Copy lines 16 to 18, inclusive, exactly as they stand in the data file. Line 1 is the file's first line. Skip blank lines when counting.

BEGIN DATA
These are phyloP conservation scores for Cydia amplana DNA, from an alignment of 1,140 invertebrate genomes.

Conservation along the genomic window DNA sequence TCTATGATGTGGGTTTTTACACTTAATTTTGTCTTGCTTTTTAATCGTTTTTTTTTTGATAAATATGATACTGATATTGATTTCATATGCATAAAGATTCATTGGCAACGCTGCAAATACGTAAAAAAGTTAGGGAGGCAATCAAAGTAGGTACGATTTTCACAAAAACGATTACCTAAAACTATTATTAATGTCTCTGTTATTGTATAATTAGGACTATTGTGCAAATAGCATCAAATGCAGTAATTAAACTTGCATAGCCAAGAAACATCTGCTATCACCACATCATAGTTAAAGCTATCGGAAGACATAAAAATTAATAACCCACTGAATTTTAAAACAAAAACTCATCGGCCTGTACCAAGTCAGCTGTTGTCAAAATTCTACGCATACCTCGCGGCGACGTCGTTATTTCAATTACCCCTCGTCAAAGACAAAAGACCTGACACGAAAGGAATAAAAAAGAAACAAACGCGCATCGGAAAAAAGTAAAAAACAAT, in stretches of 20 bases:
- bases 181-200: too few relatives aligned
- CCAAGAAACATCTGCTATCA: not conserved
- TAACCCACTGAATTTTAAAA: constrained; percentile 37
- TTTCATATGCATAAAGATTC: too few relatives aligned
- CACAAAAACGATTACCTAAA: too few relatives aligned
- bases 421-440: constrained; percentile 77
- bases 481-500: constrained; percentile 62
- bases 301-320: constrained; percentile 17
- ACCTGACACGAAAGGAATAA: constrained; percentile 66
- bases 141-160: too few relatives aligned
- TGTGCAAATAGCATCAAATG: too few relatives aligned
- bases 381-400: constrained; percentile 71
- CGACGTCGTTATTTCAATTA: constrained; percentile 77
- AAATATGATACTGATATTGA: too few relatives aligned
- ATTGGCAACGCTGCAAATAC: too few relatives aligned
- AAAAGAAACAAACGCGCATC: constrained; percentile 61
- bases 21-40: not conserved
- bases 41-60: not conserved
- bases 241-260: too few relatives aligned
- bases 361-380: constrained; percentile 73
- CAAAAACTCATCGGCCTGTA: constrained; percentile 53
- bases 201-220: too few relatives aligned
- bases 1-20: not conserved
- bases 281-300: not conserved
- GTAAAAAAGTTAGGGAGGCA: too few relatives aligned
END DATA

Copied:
- AAATATGATACTGATATTGA: too few relatives aligned
- ATTGGCAACGCTGCAAATAC: too few relatives aligned
- AAAAGAAACAAACGCGCATC: constrained; percentile 61